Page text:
Nothing wrong with that. the Electoral Finance Bill is a misbigotten creature that deserves pretty much every ounce of opprobrium heaped upon it. McVicar doesn't stop there, however, bragging about the power of his pressure group and how it is above the law:
Let's consider the implications of this. First of all, McVicar has revealled the power of his - and presumably other - rightwing organisations. Backed by the business community - frequently they are the business community - they have massive resources to promote their agendum. This is why electoral reform is needed, and it needs to address the difficult issue of third party organisations. Otherwise, something akin to the situation in the USA will evolve, where political parties are in thall to pressure groups possessed of huge funds and influence. Essentially, it will allow conservative and business interests wto dominate, because that is where the money is. And the media.
McVicar wasn't sure whether it would have been under the $60,000 because many of his trust's campaigns get heavy discounts from media outlets as a "charity of choice".
"A $100,000 campaign costs us $5000 because of the discount we get as a charity of choice."
He said the trust did two or three campaigns that would have cost $200,000 or $300,000 at market value "and actually cost us $15,000".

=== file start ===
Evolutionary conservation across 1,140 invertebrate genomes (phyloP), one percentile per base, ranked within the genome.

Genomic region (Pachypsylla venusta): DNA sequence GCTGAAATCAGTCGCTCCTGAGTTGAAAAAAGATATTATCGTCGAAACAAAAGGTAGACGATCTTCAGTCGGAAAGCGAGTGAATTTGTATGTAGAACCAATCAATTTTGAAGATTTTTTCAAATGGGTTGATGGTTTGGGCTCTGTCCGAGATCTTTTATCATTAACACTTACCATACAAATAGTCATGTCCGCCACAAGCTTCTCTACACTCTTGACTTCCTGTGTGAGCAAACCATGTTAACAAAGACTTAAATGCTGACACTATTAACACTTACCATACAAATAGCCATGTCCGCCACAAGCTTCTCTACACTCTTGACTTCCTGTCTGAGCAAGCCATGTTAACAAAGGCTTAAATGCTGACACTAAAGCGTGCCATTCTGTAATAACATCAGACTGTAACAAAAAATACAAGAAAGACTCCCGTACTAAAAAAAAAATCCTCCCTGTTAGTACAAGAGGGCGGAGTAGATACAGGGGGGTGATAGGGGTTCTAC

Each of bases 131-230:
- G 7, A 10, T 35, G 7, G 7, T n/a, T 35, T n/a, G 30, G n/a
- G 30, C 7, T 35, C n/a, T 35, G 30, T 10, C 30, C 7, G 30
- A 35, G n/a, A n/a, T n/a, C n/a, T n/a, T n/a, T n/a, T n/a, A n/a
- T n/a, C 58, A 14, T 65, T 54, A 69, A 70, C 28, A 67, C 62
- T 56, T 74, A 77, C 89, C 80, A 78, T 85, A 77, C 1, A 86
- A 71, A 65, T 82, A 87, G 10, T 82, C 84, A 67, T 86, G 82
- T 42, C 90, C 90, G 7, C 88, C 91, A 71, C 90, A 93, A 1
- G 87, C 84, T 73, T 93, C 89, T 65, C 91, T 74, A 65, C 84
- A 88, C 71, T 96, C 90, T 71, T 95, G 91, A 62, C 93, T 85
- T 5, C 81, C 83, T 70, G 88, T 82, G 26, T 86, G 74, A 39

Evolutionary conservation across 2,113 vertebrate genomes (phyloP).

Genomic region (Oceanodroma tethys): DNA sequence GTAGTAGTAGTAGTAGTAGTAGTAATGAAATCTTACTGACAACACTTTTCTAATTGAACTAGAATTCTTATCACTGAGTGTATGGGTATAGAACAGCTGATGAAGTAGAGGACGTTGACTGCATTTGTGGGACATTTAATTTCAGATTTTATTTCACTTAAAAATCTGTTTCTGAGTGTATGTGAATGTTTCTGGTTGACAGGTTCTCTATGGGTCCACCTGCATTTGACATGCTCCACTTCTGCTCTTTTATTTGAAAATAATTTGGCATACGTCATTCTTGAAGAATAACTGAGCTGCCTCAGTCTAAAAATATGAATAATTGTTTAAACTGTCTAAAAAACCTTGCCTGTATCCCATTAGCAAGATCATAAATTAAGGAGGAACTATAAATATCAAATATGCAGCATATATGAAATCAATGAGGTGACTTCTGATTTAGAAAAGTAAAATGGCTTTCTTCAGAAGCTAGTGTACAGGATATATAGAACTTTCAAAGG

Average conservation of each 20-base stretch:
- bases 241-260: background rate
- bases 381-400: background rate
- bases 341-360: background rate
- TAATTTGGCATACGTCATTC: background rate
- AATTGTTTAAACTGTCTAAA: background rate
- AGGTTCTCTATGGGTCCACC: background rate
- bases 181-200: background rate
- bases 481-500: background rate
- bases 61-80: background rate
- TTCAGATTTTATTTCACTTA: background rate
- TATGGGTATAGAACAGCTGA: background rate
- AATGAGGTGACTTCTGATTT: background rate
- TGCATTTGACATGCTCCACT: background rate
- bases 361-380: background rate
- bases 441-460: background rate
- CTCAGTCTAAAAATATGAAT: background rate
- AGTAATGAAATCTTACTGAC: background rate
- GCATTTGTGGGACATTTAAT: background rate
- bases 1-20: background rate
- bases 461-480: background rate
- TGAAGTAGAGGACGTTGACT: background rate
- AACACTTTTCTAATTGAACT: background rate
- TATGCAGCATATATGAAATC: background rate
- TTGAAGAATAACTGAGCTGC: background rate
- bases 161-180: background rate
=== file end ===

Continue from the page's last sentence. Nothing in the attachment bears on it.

McVicar said the trust's board of advisers was "very smart around this type of area" and would be working out ways for the trust to comply with the new law, perhaps through other trusts.
"We won't be hampered in our message just because Parliament says so." (3)
Second, the arrogant disregard for parliament revealed in the last line of Mc Vicar's statement - "We won't be hampered in our message just because Parliament says so." Parliament, you may recall, is elected by us to run the country on our behalf. Sensible Sentencing is not elected by us or accountable to us. And he has just announced sensible Sentencing will ignore any attempt by parliament to control the trust's activity. Basically, McVicar thinks his organisation is above the law, and his contempt for parliament is passed on to us. New Zealanders don't want shadowy non-governmental organisations buying elections - that is why they rejected Brash and the National Party last time around.
McVicar is probably wondering why he shot his mouth off like that. He'd reminded us of the power of unelected pressure groups, at a time when people were just begining to file the Exclusive Brethern fiasco under 'old and uninteresting.'
1 - "Electoral bill no one wants," by Audrey Young in the NZ HErald, 11th
of August, 2007. (http://www.nzherald.co.nz/section/story.cfm?c_id=280&objectid=10457070&pnum=2)
2 - ibid.
3 - ibid.